, the probability

is smaller than . Assigning a tolerance and a confidence level on the statistical error leads to

 Pr(∣∣ ∣∣1NsNs∑k=1q(θk,ωk)−Eθ,ω[q(θ,ω)]∣∣ ∣∣<ϵs)=α (15)

Considering the Central Limit Theorem (CLT), i.e.,

, we can equivalently express (15) using the distribution function of a standard normal:

 ϕ(√Nsϵs√V)=1+α2.

Consequently, we obtain the expected number of samples in order to control the statistical error in probability:

 Ns=VΦ−2(1+α2)ϵ−2s, (16)

where is the variance of the quantity of interest,

is the inverse distribution function of the standard normal distribution,

is the tolerance on the absolute error committed by the MC estimator. Then, the total computational cost of a standard MC sampler is:

 Cmc=CmVΦ−2(1+α2)ϵ−2s, (17)

where is the average cost of a single DES.

MLMC is optimized in the sense that the total computational cost is minimized for a given tolerance on the numerical error. In the hierarchy of models, high level models are more accurate and computationally more expensive than low level models. Provided that the expectation and variance of the difference between the approximated and the true solutions diminish at certain rates, as the level increases, we can construct an MLMC sampler, which can be several orders more efficient than the standard MC method. Note that standard MC method would put all its samples on the highest level to control the bias of the estimator. Let denote the corresponding level approximation of the quantity of interest . Assume that the numerical discretization error is bounded uniformly in the probability space as follows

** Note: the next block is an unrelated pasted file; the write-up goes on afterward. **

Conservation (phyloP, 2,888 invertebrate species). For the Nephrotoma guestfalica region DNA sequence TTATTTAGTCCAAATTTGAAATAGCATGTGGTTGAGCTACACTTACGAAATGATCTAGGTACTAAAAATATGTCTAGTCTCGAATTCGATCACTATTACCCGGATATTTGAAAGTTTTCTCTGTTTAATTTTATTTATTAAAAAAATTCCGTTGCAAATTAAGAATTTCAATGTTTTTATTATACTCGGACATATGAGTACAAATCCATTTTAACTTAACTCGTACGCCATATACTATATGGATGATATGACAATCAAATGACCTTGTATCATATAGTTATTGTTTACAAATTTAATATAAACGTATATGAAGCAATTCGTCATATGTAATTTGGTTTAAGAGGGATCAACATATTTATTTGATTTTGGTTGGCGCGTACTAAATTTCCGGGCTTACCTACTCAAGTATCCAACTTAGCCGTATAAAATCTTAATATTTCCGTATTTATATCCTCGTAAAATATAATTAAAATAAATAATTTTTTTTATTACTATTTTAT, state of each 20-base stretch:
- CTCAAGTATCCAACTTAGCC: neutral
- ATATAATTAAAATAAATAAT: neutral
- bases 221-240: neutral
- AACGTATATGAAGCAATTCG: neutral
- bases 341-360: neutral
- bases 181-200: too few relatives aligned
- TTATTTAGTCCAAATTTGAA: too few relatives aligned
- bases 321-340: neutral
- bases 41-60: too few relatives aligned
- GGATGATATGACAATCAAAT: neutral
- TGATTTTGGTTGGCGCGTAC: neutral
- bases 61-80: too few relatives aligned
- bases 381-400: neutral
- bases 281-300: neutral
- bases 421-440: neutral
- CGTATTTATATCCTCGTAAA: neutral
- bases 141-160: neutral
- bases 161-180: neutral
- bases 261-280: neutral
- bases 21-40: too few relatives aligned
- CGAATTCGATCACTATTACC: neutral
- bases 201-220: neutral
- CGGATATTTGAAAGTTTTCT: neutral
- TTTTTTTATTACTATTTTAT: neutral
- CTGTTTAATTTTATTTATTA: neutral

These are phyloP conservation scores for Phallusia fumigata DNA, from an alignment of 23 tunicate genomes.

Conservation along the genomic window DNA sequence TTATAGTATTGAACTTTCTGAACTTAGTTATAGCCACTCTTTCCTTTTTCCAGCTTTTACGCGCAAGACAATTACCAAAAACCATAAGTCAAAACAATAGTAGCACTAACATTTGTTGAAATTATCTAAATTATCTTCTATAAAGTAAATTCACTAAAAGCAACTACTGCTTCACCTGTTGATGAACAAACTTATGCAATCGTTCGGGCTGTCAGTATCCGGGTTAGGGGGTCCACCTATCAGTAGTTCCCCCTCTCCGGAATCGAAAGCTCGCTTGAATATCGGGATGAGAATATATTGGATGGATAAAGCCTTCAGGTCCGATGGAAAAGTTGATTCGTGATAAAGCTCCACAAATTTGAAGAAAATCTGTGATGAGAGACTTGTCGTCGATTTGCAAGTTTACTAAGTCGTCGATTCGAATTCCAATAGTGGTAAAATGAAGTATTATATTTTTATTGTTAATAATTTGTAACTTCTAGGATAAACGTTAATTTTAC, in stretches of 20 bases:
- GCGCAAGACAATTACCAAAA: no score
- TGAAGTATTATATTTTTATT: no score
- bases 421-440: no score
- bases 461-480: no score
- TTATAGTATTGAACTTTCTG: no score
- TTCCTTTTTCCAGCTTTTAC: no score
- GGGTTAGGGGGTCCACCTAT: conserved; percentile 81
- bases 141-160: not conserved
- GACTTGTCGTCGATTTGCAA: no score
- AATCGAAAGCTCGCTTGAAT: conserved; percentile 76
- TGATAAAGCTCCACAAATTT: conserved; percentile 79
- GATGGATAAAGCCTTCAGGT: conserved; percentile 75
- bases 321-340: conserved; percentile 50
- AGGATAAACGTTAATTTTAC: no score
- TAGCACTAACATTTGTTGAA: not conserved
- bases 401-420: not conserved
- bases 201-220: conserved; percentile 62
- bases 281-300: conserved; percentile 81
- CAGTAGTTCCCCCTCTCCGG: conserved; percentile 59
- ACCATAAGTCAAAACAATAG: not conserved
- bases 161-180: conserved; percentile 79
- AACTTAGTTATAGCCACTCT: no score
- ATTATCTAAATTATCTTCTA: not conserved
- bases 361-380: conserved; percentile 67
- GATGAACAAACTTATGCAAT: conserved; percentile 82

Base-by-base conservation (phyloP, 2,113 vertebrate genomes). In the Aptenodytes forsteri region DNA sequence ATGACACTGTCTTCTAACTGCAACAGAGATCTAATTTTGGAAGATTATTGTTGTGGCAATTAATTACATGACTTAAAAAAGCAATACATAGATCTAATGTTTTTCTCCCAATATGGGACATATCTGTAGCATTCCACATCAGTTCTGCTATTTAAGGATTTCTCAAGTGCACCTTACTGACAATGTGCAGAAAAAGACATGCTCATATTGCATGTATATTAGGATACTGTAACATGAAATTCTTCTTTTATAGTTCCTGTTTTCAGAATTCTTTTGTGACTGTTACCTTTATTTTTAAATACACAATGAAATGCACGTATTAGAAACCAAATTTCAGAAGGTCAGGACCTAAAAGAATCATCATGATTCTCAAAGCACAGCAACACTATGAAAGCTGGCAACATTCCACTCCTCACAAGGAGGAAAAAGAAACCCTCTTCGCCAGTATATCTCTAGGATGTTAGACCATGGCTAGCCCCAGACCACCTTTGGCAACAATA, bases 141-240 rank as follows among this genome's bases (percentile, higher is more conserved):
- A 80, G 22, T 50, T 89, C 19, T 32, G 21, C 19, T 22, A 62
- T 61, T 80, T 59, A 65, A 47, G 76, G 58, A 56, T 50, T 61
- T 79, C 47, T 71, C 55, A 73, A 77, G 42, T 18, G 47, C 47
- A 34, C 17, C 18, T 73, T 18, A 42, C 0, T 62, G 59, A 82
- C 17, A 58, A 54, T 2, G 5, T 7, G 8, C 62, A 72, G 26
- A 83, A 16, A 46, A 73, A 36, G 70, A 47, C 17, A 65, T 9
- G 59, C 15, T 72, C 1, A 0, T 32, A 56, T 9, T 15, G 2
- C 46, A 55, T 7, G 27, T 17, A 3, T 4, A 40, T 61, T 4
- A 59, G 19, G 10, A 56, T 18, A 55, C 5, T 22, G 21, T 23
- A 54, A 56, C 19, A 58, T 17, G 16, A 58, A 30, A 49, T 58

E(q−ql)=O(Δtal), (18)

where is the size of the time bucket on level , is the convergence rate of the numerical discretization, the notation indexed by is the deterministic version of , which means that there exists a finite and a finite , such that for any , .

The expectation in (14) can be rewritten as a telescopic sum as follows

 E(q)=L∑l=0E(ql−ql−1)+O(ΔtaL),withq−1=0. (19)

Furthermore, we can write the first term on the right hand side (r.h.s.) of Equation (19) as a summation of sample averages, and (19) becomes

 E(q)=^q+L∑l=0OP(1√Nl)+O(ΔtaL),withq−1=0, (20)

where

 ^q=L∑l=01NlNl∑k=1(qkl−qkl−1), (21)

is the MLMC estimator of , is the statistical error,

is the numerical bias. A heuristic argument on the computational advantage of using this estimator is the following: the variance of

becomes very small as increases, hence we draw few high-level samples while most of the samples are shifted to the lower levels where the computations are fast.

Next, we optimize the computational cost of the MLMC estimator for given tolerances on the bias and the statistical error which read

 E(q−qL) =ϵb, (22) Pr(|^q−E(qL)|<ϵs) =α, (23)

where is the tolerance on the bias, is the tolerance on the statistical error. Note that we can use CLT to convert (23) to the following variance constraint:

 Var(^q)=ϵ2sΦ−2(1+α2). (24)